Despite the noise he made, this was not Carlos Tevez's week. That accolade belongs elsewhere.
Sure, if nothing else, the Argentine's latest observation about Gary Neville should have ensured golf ball sales go up in Manchester. That the United stalwart is "a moron and a shoe licker" is perhaps not the most original thing that has been said about him, nor, given the Kop's extensive repertoire of fruity Nev-related insults, the wittiest. But if ever there was a time to lay off the slagging, even of such a rich target as United's shop steward-in-chief, a moment to step back and behave with slightly more decorum, it is now, just as the temperature in Manchester reaches a point where several gallons of cooling Carling need to be applied to the festering sore.
Still, we now get the point: little Carlos feels hard done by. United dissed him. And never mind the fact that - if it involved winning two league titles, a Champions League medal, a Carling Cup winner's medal and a Club World Cup gong, while being paid in excess of £50,000-a-week and having your name chanted by 40,000-plus eager followers - most of us would happily be similarly dissed, the slight is clearly motivating the diminutive forward into some special performances.
And the question those watching from slightly less over-wrought viewpoints, away from the flares and the missiles, have to ask is this: is Gary Neville right? Was his beloved manager behaving in the best interests of the club in letting Tevez cross the city to City? The answer right now appears to be no. Alex Ferguson doesn't make many mistakes, but allowing Tevez to depart at the same time as Ronaldo looks like one. It has unquestionably weakened his squad. At times his team has looked short of spark.
Sure, as they did in the first half at Eastlands on Tuesday, they can still stroke the ball around the park as well as anyone else. But for the final application of a killer thrust they are simply over-reliant on Wayne Rooney. It does not appear to be coming from anywhere else. If Ronaldo were still there, he would supply it, routinely and magnificently. But Tevez's scurrying commitment too would help, it would give the others around him time and space. It would ask questions of opponents. Maybe at £25 million, plus the £9m he had already cost in loan fees, he was over-priced. Though Dimitar Berbatov cost £30m and the manager didn't demur from signing that particular cheque.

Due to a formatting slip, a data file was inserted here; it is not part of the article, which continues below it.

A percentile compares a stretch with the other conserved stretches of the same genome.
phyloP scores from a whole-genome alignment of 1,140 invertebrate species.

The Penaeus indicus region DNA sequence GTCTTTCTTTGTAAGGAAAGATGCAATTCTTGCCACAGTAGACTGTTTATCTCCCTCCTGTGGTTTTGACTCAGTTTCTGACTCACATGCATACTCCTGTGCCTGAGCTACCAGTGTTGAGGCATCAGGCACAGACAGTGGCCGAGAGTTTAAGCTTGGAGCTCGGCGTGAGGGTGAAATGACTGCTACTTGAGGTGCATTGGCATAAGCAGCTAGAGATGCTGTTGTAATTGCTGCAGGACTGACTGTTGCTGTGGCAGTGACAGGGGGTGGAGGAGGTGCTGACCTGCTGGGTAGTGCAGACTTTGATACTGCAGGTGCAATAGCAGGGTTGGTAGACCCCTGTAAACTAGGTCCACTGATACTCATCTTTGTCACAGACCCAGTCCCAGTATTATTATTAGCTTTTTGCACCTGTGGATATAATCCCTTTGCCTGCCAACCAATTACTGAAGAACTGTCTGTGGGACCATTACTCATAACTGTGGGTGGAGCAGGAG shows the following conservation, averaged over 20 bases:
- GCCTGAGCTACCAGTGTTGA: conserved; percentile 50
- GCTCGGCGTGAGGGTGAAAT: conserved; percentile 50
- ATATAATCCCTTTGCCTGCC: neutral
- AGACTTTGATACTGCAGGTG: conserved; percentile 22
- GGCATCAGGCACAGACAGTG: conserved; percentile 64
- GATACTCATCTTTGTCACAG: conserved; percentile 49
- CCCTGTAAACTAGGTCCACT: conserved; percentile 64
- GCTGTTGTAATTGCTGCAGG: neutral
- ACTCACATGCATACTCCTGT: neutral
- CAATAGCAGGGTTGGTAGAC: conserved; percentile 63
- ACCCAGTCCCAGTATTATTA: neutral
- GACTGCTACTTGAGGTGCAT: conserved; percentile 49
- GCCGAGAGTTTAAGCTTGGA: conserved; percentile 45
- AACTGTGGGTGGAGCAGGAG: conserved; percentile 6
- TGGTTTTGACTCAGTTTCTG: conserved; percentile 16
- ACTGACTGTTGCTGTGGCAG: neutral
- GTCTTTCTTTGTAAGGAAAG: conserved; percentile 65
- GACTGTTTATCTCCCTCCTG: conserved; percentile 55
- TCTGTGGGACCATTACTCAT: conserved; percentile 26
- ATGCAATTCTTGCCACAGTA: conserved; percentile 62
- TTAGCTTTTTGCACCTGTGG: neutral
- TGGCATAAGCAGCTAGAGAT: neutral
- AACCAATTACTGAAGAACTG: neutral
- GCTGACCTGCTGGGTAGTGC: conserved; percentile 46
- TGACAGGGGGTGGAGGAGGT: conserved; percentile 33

Mind, whether it is a weakened United or an upwardly mobile City who make it to Wembley, that they return with a trophy is by no means guaranteed. Particularly as it is now Martin O'Neill who stands in their way. The Irishman was on fine phlegmatic form after the amazing victory his Aston Villa side enjoyed in the other semi final over Blackburn, suggesting that the only moment he enjoyed in a match that had neutrals rocking in their sofas up and down the land, was when Ashley Young made it 6-4 with about 15 seconds to go. "Not even I thought Blackburn could score two in the time left," the perpetual pessimist suggested.
O'Neill has built a fine side at Villa Park, likely to yield as many as five members of England's World Cup squad in June. The mark of a real manager is the ability to improve players, rather as O'Neill's mentor Brian Clough did with him. And in James Milner, O'Neill has the perfect calling card to demonstrate his skill. Having been merely useful at Newcastle, Milner is explosive, as potent right now as any midfielder in the country. If O'Neill can elicit a similar improvement in Stewart Downing over the next four months, turn him too into a potent, goal-scoring, ball-carrying threat, the entire nation would have cause to thank him. And it would leave us reflecting just what O'Neill might have done had he ever been able to work with Carlos Tevez...